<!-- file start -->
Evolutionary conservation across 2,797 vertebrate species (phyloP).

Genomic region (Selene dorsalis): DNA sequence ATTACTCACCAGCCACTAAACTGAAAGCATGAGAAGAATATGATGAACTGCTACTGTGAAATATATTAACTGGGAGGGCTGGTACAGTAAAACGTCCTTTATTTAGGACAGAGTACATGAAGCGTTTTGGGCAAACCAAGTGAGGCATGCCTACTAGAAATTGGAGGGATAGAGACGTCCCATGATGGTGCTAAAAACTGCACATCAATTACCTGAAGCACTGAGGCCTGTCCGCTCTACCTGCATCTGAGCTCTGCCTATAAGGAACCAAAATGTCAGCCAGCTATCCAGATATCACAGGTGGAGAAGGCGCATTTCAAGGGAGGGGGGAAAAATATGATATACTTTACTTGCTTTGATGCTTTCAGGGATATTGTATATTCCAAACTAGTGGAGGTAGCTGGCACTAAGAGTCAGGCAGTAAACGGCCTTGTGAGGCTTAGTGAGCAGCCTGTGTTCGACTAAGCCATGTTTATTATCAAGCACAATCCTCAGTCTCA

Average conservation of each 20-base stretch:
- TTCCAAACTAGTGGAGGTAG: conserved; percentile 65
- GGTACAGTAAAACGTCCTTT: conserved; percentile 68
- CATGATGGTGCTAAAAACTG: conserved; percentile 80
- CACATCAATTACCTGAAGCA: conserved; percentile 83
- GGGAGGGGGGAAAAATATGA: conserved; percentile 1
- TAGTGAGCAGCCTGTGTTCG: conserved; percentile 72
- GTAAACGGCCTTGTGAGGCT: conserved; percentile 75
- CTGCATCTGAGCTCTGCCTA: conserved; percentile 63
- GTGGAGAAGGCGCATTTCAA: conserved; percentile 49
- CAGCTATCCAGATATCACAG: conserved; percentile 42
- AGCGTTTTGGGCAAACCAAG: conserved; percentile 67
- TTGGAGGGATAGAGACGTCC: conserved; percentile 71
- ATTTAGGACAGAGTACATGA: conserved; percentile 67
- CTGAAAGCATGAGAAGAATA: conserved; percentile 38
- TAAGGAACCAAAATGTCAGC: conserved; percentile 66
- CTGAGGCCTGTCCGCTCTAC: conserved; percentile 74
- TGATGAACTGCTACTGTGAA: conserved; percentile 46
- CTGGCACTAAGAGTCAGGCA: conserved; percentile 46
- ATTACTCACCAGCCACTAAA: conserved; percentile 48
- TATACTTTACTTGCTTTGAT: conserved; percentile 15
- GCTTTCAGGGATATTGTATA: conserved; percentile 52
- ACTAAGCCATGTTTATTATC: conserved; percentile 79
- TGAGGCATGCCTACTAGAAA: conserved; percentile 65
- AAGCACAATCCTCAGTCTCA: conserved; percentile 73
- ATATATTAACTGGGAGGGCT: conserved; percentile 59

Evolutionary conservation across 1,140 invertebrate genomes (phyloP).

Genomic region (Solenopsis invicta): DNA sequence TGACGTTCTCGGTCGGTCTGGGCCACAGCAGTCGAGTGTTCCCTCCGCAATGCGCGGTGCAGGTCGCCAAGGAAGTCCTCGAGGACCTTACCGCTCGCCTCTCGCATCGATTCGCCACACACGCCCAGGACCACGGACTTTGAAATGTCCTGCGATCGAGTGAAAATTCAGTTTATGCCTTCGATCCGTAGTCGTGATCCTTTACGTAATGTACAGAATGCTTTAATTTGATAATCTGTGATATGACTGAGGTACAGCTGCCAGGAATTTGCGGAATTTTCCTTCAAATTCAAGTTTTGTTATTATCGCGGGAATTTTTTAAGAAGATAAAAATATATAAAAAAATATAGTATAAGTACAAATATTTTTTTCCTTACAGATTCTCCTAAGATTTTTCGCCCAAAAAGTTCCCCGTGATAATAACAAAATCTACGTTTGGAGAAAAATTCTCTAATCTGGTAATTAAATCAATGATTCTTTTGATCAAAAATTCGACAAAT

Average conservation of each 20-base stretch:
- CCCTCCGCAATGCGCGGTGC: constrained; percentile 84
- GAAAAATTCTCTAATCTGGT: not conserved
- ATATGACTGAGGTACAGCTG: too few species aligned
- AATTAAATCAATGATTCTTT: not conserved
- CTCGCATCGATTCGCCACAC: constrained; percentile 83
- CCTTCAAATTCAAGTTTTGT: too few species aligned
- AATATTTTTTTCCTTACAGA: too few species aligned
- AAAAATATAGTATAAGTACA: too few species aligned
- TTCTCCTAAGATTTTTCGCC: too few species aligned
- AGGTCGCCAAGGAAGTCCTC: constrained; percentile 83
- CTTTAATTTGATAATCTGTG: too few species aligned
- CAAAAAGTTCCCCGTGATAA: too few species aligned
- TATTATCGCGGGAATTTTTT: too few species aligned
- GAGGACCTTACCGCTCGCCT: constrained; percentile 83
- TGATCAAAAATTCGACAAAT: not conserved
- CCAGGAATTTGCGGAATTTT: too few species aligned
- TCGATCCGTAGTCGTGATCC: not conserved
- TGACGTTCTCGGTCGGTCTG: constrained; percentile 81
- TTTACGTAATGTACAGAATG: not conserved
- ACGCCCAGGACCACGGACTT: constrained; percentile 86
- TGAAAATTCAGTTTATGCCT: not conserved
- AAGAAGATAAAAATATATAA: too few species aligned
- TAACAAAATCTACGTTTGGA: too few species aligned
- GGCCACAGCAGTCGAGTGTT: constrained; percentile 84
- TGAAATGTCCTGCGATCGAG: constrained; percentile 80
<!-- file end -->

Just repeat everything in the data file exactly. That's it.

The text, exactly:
Evolutionary conservation across 2,797 vertebrate species (phyloP).

Genomic region (Selene dorsalis): DNA sequence ATTACTCACCAGCCACTAAACTGAAAGCATGAGAAGAATATGATGAACTGCTACTGTGAAATATATTAACTGGGAGGGCTGGTACAGTAAAACGTCCTTTATTTAGGACAGAGTACATGAAGCGTTTTGGGCAAACCAAGTGAGGCATGCCTACTAGAAATTGGAGGGATAGAGACGTCCCATGATGGTGCTAAAAACTGCACATCAATTACCTGAAGCACTGAGGCCTGTCCGCTCTACCTGCATCTGAGCTCTGCCTATAAGGAACCAAAATGTCAGCCAGCTATCCAGATATCACAGGTGGAGAAGGCGCATTTCAAGGGAGGGGGGAAAAATATGATATACTTTACTTGCTTTGATGCTTTCAGGGATATTGTATATTCCAAACTAGTGGAGGTAGCTGGCACTAAGAGTCAGGCAGTAAACGGCCTTGTGAGGCTTAGTGAGCAGCCTGTGTTCGACTAAGCCATGTTTATTATCAAGCACAATCCTCAGTCTCA

Average conservation of each 20-base stretch:
- TTCCAAACTAGTGGAGGTAG: conserved; percentile 65
- GGTACAGTAAAACGTCCTTT: conserved; percentile 68
- CATGATGGTGCTAAAAACTG: conserved; percentile 80
- CACATCAATTACCTGAAGCA: conserved; percentile 83
- GGGAGGGGGGAAAAATATGA: conserved; percentile 1
- TAGTGAGCAGCCTGTGTTCG: conserved; percentile 72
- GTAAACGGCCTTGTGAGGCT: conserved; percentile 75
- CTGCATCTGAGCTCTGCCTA: conserved; percentile 63
- GTGGAGAAGGCGCATTTCAA: conserved; percentile 49
- CAGCTATCCAGATATCACAG: conserved; percentile 42
- AGCGTTTTGGGCAAACCAAG: conserved; percentile 67
- TTGGAGGGATAGAGACGTCC: conserved; percentile 71
- ATTTAGGACAGAGTACATGA: conserved; percentile 67
- CTGAAAGCATGAGAAGAATA: conserved; percentile 38
- TAAGGAACCAAAATGTCAGC: conserved; percentile 66
- CTGAGGCCTGTCCGCTCTAC: conserved; percentile 74
- TGATGAACTGCTACTGTGAA: conserved; percentile 46
- CTGGCACTAAGAGTCAGGCA: conserved; percentile 46
- ATTACTCACCAGCCACTAAA: conserved; percentile 48
- TATACTTTACTTGCTTTGAT: conserved; percentile 15
- GCTTTCAGGGATATTGTATA: conserved; percentile 52
- ACTAAGCCATGTTTATTATC: conserved; percentile 79
- TGAGGCATGCCTACTAGAAA: conserved; percentile 65
- AAGCACAATCCTCAGTCTCA: conserved; percentile 73
- ATATATTAACTGGGAGGGCT: conserved; percentile 59

Evolutionary conservation across 1,140 invertebrate genomes (phyloP).

Genomic region (Solenopsis invicta): DNA sequence TGACGTTCTCGGTCGGTCTGGGCCACAGCAGTCGAGTGTTCCCTCCGCAATGCGCGGTGCAGGTCGCCAAGGAAGTCCTCGAGGACCTTACCGCTCGCCTCTCGCATCGATTCGCCACACACGCCCAGGACCACGGACTTTGAAATGTCCTGCGATCGAGTGAAAATTCAGTTTATGCCTTCGATCCGTAGTCGTGATCCTTTACGTAATGTACAGAATGCTTTAATTTGATAATCTGTGATATGACTGAGGTACAGCTGCCAGGAATTTGCGGAATTTTCCTTCAAATTCAAGTTTTGTTATTATCGCGGGAATTTTTTAAGAAGATAAAAATATATAAAAAAATATAGTATAAGTACAAATATTTTTTTCCTTACAGATTCTCCTAAGATTTTTCGCCCAAAAAGTTCCCCGTGATAATAACAAAATCTACGTTTGGAGAAAAATTCTCTAATCTGGTAATTAAATCAATGATTCTTTTGATCAAAAATTCGACAAAT

Average conservation of each 20-base stretch:
- CCCTCCGCAATGCGCGGTGC: constrained; percentile 84
- GAAAAATTCTCTAATCTGGT: not conserved
- ATATGACTGAGGTACAGCTG: too few species aligned
- AATTAAATCAATGATTCTTT: not conserved
- CTCGCATCGATTCGCCACAC: constrained; percentile 83
- CCTTCAAATTCAAGTTTTGT: too few species aligned
- AATATTTTTTTCCTTACAGA: too few species aligned
- AAAAATATAGTATAAGTACA: too few species aligned
- TTCTCCTAAGATTTTTCGCC: too few species aligned
- AGGTCGCCAAGGAAGTCCTC: constrained; percentile 83
- CTTTAATTTGATAATCTGTG: too few species aligned
- CAAAAAGTTCCCCGTGATAA: too few species aligned
- TATTATCGCGGGAATTTTTT: too few species aligned
- GAGGACCTTACCGCTCGCCT: constrained; percentile 83
- TGATCAAAAATTCGACAAAT: not conserved
- CCAGGAATTTGCGGAATTTT: too few species aligned
- TCGATCCGTAGTCGTGATCC: not conserved
- TGACGTTCTCGGTCGGTCTG: constrained; percentile 81
- TTTACGTAATGTACAGAATG: not conserved
- ACGCCCAGGACCACGGACTT: constrained; percentile 86
- TGAAAATTCAGTTTATGCCT: not conserved
- AAGAAGATAAAAATATATAA: too few species aligned
- TAACAAAATCTACGTTTGGA: too few species aligned
- GGCCACAGCAGTCGAGTGTT: constrained; percentile 84
- TGAAATGTCCTGCGATCGAG: constrained; percentile 80